Factor analysis identifies three separate symptom clusters in idiopathic pulmonary fibrosis

ERJ Open Res. 2020 Oct 5;6(4):00347-2020. doi: 10.1183/23120541.00347-2020. eCollection 2020 Oct.


Idiopathic pulmonary fibrosis (IPF) is a severe and progressive lung disease with a poor prognosis. Patients with IPF suffer from a high symptom burden, which impairs their health-related quality of life (HRQoL). Lack of research on IPF symptoms and their clustering, however, makes symptom-centred care challenging.

Methods: We sent two questionnaires, RAND 36-Item Health Survey and Edmonton Symptom Assessment System, to 300 patients from the FinnishIPF registry. Of the 300 patients, 245 (82%) responded. We performed an exploratory factor analysis on the results to search for potential clustering of symptoms into factors.

Results: We found three distinct symptom factors: the emotional factor (including depression, anxiety, insomnia, loss of appetite and nausea), the pain factor (pain at rest or in movement) and the respiratory symptoms factor (shortness of breath, cough, tiredness and loss of wellbeing). Correlation was strong within the factors (ρτ 0.78-0.85) and also evident between them. The factors correlated with the different dimensions of HRQoL: the emotional factor with mental health (correlation coefficient=-0.69) and vitality (-0.63), the pain factor with bodily pain (-0.72) and the respiratory symptoms factor with vitality (-0.69), general health (-0.64) and physical functioning (-0.62).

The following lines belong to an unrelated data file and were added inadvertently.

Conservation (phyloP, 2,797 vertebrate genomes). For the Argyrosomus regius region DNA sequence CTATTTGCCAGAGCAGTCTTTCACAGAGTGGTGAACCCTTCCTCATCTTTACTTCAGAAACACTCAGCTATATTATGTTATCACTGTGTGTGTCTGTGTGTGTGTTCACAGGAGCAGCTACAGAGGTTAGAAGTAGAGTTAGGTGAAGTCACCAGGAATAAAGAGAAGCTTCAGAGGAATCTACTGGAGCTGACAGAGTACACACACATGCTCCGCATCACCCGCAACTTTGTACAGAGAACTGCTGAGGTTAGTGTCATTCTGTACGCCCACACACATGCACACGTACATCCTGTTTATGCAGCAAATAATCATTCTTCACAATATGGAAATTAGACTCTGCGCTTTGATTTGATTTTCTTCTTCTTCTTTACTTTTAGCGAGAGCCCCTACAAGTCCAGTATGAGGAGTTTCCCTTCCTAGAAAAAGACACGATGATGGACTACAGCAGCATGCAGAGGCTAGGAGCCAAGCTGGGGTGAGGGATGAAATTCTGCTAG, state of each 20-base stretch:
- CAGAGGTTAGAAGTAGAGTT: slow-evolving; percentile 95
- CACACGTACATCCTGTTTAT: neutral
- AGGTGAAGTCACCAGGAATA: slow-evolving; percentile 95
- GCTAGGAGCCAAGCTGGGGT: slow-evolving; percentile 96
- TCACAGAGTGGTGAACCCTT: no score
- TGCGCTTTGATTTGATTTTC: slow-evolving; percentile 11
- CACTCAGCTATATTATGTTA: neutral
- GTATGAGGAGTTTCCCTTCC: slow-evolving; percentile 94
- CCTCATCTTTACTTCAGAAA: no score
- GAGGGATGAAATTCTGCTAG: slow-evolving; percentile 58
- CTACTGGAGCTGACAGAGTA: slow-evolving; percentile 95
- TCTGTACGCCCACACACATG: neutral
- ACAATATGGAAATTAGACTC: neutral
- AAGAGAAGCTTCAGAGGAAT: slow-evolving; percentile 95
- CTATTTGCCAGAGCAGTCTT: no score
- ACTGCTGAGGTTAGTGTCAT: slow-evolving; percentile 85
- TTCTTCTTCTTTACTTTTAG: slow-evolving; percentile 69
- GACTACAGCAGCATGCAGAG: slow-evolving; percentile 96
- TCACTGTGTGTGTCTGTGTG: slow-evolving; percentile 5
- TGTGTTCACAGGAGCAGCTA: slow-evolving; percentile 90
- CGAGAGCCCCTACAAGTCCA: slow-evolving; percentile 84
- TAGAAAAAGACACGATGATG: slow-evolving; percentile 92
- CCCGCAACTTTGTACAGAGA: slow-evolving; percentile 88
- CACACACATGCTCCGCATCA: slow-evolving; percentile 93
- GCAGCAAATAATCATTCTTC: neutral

Conclusion: We found three distinct symptom factors in IPF, of which respiratory and emotional factors showed the strongest association with decreasing HRQoL. Routine assessment of IPF patients' respiratory symptoms, mental health and pain are important as these may be linked with other symptoms and significantly impair the patient's HRQoL.